Yesterday Apple made the event official – at least according to the flurry of post about people receiving invites to an event: here, here, and here.
If the rumors are to believed, this should be the launch of iOS7, iPhone5s, and iPhone5c, with a purchase date almost immediately thereafter. (According to Sept. 20th. In the past, Apple has given developers a heads up about submitting their apps in order to be available at launch. If that’s the case, I would expect the app checkers at Apple to be getting busy really soon!
Are you going to get a new iPhone? If so, are you going for the C or the S? What color will you choose?
If the rumor mill is to be believed, Apple will announce their new iPhone on Sept. 10th. That is not too far away, and as such means developers are working hard to have launch titles available. Realistically, I doubt that Apple will make the iPhone 5s/c or whatever it will be called, ready on the day of announcement; however, I do believe that they will make iOS7 available almost immediately.
As a developer, I am looking forward to releasing updates of my app that will more closely align to Apple’s new UI vision. I am also looking forward to all the new API’s that Apple has been talking about since June’s WWDC.
I recently posted a blog entry about upgrading your app, if you should support past versions of iOS or Android. So imagine my delight when I saw this post – Majority of Developers working on iOS7 Updates. A study shows that 52% of iOS developers plan on making their apps require iOS7 and drop support for prior version of iOS. I think this is great. The many new features that are being talked about in IOS7 show that these features are the ones that developers have been waiting for. Features like better multi-tasking and improved screen layout to address multiple screen sizes have all been a long time coming, and I expect that if iOS7 is adopted quickly by consumers, that number of apps that become iOS7 only will quickly go above 70%.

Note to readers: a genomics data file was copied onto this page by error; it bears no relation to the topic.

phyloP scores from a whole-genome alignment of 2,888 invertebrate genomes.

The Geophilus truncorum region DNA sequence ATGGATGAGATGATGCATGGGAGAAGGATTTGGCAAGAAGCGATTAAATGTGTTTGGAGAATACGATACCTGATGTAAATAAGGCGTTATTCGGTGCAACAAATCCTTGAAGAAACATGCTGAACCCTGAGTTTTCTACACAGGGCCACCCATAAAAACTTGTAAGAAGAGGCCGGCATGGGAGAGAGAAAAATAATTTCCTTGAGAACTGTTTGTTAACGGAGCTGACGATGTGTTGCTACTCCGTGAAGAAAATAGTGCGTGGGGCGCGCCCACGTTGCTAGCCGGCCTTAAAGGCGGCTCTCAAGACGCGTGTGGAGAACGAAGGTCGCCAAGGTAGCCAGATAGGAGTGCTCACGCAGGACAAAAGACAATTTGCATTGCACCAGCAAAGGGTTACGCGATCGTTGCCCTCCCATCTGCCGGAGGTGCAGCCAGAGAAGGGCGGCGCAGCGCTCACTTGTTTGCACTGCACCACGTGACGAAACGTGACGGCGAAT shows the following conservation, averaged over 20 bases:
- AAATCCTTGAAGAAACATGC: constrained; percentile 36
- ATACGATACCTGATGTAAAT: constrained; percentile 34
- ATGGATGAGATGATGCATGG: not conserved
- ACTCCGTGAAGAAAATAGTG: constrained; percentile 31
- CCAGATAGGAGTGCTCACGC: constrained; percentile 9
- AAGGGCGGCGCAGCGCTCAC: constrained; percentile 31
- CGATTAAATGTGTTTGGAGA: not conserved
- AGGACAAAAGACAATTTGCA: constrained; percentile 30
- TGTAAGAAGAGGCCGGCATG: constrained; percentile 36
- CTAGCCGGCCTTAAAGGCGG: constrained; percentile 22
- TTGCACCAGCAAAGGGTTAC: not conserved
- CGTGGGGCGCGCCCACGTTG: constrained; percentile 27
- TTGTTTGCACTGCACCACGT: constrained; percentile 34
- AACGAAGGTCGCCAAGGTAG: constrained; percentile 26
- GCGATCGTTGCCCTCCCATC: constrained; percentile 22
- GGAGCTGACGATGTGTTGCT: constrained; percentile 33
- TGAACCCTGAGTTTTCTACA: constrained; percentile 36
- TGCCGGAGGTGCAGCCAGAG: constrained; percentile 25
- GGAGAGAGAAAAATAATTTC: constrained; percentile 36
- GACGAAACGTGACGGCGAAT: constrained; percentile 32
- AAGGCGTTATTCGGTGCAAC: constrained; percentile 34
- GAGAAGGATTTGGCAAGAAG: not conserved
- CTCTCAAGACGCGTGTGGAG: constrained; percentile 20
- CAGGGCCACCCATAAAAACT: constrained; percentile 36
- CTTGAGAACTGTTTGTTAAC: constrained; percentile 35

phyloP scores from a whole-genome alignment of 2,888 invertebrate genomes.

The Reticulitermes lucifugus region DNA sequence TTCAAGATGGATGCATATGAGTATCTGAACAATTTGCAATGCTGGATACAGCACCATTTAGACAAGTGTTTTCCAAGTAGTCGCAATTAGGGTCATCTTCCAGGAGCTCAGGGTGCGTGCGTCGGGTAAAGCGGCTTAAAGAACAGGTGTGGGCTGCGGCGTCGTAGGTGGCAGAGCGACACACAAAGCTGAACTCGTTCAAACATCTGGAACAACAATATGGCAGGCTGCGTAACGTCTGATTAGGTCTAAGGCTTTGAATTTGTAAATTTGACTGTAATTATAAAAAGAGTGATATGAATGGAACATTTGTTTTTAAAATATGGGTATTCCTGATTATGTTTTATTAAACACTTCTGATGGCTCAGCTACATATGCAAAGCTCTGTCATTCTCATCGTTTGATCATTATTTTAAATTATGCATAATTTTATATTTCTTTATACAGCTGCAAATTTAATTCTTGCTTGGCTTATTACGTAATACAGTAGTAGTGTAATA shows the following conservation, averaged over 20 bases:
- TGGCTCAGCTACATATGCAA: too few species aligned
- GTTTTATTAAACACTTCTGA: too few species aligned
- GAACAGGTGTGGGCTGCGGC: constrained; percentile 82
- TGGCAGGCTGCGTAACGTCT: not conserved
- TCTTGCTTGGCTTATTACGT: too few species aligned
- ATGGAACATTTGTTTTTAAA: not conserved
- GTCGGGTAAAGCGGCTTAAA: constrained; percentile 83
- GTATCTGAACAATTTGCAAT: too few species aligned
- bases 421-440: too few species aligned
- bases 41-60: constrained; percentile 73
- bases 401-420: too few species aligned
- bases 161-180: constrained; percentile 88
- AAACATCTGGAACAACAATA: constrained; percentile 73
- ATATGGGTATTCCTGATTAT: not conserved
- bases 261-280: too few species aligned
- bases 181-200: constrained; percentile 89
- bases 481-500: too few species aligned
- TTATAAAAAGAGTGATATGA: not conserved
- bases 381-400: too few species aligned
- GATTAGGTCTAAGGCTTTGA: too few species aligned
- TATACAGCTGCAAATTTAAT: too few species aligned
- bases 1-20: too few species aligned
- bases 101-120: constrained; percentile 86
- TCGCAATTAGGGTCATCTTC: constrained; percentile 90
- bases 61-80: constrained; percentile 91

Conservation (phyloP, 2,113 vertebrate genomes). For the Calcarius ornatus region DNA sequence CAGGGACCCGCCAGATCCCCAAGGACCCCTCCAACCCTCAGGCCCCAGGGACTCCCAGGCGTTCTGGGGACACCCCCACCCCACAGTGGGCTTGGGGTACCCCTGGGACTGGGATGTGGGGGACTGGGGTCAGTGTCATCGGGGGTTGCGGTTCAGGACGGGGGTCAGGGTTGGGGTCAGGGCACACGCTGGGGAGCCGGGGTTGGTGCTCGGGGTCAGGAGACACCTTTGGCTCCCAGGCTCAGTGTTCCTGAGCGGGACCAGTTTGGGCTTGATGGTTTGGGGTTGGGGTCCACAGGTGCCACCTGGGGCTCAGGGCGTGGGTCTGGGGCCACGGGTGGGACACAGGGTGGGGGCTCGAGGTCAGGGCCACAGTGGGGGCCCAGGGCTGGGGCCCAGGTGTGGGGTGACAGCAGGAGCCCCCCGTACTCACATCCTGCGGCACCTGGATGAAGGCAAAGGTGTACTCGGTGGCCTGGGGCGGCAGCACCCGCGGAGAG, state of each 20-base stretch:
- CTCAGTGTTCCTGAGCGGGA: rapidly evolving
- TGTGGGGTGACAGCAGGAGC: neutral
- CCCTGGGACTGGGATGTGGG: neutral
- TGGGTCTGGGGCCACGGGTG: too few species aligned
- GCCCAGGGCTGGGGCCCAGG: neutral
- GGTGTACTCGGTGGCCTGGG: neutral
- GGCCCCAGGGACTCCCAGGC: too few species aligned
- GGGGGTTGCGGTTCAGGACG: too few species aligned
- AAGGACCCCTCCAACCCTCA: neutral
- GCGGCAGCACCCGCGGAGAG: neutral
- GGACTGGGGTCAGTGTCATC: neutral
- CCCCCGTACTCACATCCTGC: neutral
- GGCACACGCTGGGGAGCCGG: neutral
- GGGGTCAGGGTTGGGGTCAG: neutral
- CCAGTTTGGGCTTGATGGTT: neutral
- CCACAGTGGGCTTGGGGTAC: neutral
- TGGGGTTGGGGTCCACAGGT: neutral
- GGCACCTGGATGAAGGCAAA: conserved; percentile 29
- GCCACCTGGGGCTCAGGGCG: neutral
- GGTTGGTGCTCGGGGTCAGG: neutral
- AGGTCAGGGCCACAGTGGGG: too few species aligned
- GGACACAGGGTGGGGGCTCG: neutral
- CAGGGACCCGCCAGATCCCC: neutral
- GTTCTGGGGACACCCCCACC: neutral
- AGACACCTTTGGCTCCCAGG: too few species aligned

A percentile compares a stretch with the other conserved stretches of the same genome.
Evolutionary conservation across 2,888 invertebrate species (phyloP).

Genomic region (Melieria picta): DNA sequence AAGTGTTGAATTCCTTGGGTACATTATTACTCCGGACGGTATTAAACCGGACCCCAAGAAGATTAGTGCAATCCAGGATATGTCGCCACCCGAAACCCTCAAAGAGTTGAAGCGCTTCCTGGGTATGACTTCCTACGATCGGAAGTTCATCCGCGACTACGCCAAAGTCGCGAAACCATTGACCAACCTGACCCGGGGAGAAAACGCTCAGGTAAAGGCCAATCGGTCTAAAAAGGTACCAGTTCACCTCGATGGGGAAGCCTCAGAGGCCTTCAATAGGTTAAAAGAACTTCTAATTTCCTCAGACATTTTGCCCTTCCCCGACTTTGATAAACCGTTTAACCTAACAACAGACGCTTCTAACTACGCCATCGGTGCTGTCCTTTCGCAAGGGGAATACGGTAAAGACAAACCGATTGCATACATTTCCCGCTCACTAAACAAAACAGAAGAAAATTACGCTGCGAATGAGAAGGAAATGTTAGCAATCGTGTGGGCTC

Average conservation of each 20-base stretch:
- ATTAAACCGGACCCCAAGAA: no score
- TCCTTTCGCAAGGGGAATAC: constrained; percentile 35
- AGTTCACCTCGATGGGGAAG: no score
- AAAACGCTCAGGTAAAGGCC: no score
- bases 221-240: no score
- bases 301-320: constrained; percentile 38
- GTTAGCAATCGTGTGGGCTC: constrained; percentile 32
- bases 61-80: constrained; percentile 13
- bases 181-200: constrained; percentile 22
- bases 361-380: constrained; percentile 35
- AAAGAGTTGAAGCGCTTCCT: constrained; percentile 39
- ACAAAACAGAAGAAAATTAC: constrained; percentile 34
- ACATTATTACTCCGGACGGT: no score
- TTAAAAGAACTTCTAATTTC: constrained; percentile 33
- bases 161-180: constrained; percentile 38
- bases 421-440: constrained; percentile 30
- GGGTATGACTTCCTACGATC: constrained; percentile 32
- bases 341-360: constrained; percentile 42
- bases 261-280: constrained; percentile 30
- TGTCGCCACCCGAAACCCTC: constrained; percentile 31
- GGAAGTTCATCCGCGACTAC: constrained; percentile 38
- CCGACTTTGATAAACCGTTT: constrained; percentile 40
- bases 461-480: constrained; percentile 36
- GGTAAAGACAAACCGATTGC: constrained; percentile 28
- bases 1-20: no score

What do you think?
Prior to the security issues on Apple’s site over a week ago, Apple had been on a bi-weekly cadence for iOS and OS X beta releases. Last Monday, (July 22nd) the developer portal was down while Apple rebuilt the site to address the security issues no iOS beta was reported to be released. With less than 24 hours to go, will they be in a position to release a beta tomorrow? What is the impact to the overall release schedule of iOS? What do you think?
I am hoping that the major progress we’ve seen in the last week on bringing the site back online (while still not complete, many of components are up as of this posting), has allowed Apple to focus back on working on iOS and Mavericks. Perhaps there are some lessons in all of this for us, as developers, that security can’t be something we think about when we are done developing. Security is something that needs to be built into our apps from the beginning.
One of my favorite podcasts is Security Now! with Steve Gibson of Gibson Research Company. A few months back, Steve talked about the effort he went thru to retrofit his entire website to https. I think this is something that is worthwhile to consider for this site. It is a lot of work , and exposed to him the inter-relationship of so much of our connected world. At an app level, if you use any third party code, are you sure it is secure? How do you go about testing for security?
The people who want to expose or exploit security issues in your code, spend much more time testing your application than perhaps you do. They are not worried about shipping the next release. They are methodical in how they test, probe, and attack your application. Perhaps this is the time to start re-thinking your development and test strategy, so that security becomes a first class requirement for all that you do.